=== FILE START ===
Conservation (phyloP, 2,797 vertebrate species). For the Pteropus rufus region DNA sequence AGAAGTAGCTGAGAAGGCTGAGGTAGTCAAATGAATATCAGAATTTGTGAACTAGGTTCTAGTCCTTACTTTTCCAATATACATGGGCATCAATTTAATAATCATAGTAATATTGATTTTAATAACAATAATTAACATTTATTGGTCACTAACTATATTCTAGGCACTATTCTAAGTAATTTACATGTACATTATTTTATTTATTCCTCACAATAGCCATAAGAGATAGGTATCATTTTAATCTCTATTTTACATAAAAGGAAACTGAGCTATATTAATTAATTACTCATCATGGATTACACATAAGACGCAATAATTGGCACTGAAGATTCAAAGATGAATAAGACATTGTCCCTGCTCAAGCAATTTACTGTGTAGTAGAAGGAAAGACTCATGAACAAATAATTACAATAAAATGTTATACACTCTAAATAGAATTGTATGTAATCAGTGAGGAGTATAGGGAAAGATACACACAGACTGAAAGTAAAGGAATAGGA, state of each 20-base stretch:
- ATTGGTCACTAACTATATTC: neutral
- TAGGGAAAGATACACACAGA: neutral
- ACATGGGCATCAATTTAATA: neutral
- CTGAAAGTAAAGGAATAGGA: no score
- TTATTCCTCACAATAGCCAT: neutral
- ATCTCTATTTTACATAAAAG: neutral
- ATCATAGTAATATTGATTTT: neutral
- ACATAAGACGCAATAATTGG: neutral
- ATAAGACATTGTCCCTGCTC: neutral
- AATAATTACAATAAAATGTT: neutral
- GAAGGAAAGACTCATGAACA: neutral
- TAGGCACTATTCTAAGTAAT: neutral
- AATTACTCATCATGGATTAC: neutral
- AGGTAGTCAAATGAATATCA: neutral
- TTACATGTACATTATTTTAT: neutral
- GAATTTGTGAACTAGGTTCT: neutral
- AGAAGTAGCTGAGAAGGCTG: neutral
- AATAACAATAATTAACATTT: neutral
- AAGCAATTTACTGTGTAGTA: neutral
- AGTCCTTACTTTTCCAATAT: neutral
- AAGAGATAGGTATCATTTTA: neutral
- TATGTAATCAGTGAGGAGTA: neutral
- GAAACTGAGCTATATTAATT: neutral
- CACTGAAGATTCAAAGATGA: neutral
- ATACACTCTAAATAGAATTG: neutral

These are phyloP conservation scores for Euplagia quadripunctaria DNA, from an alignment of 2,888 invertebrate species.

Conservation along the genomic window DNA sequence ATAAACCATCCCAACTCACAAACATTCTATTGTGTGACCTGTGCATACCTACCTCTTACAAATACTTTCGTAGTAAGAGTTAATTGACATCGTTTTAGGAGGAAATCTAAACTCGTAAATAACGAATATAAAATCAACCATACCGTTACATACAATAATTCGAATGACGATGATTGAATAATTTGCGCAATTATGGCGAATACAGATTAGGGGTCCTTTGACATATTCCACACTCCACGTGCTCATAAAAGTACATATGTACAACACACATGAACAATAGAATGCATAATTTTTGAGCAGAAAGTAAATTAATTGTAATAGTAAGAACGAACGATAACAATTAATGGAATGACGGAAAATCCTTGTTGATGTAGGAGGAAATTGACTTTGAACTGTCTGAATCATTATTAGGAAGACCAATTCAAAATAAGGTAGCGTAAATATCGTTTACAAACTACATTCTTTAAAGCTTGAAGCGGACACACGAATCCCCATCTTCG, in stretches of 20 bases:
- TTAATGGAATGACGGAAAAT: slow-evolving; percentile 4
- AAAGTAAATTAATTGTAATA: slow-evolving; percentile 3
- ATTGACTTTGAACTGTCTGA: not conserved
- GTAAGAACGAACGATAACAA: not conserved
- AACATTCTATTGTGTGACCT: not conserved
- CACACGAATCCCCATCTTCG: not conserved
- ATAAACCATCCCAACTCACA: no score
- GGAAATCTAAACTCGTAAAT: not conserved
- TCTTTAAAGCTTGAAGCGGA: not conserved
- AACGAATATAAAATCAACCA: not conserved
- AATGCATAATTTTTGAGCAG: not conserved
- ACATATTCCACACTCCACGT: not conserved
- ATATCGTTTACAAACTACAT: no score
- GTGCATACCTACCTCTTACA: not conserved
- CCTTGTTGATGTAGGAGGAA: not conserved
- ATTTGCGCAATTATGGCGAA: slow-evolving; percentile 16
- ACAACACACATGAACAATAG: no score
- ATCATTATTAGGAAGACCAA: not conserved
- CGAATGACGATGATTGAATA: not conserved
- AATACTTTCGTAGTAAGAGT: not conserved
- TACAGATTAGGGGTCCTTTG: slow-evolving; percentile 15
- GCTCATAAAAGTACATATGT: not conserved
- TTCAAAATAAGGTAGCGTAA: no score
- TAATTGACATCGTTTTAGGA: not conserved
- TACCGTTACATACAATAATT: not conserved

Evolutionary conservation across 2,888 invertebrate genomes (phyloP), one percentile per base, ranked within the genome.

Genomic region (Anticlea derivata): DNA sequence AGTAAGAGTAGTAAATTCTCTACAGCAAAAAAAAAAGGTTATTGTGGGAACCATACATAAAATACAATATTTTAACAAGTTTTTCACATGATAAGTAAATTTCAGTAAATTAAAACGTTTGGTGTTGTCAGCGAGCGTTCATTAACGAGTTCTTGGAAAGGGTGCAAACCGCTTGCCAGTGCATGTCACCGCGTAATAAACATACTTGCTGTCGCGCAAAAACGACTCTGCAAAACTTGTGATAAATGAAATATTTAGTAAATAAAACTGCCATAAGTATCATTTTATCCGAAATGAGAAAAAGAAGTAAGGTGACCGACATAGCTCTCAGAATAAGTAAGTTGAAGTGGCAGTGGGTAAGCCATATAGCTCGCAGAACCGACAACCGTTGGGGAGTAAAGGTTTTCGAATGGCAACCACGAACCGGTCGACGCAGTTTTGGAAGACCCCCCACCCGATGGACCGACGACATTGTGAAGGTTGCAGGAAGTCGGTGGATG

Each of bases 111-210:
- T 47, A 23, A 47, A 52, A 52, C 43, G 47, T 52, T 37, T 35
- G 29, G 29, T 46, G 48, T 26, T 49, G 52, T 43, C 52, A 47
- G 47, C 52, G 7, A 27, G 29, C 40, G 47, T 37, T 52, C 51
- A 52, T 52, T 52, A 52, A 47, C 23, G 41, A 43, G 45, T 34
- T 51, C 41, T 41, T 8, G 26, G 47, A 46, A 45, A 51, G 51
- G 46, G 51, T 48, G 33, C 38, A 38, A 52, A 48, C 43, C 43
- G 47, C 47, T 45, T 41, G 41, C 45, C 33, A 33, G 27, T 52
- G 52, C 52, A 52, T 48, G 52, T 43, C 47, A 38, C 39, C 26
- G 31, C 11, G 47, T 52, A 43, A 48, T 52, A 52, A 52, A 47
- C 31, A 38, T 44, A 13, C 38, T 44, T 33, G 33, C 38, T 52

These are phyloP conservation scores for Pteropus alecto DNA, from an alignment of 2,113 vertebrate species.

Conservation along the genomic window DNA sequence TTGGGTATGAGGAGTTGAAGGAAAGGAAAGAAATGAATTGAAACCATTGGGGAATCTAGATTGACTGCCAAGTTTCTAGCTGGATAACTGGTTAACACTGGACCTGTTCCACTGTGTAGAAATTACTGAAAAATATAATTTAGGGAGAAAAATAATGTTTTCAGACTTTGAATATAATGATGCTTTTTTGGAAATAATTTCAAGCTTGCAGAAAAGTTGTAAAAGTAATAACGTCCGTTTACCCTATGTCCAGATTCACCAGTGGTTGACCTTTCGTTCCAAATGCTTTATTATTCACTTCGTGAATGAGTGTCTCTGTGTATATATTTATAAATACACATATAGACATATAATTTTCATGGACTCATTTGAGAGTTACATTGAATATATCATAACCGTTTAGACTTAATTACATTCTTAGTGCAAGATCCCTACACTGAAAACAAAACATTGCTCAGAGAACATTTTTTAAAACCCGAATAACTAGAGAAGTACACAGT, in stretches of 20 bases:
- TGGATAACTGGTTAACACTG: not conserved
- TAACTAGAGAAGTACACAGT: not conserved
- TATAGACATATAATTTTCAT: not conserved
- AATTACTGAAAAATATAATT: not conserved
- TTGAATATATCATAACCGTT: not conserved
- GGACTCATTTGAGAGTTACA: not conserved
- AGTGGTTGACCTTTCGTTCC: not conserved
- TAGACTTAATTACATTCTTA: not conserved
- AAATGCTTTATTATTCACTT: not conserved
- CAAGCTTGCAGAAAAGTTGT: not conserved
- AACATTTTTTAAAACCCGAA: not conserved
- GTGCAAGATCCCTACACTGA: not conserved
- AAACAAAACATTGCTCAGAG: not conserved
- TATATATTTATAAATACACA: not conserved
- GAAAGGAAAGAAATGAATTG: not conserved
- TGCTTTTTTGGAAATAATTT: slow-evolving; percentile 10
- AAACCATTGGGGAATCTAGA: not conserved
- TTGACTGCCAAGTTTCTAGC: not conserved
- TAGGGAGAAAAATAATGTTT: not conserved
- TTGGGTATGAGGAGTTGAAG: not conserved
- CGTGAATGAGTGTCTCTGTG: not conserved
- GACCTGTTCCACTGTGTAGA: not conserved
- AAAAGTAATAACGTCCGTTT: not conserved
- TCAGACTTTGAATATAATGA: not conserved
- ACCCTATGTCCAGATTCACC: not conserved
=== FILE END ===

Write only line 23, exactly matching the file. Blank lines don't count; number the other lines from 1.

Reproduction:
- TATGTAATCAGTGAGGAGTA: neutral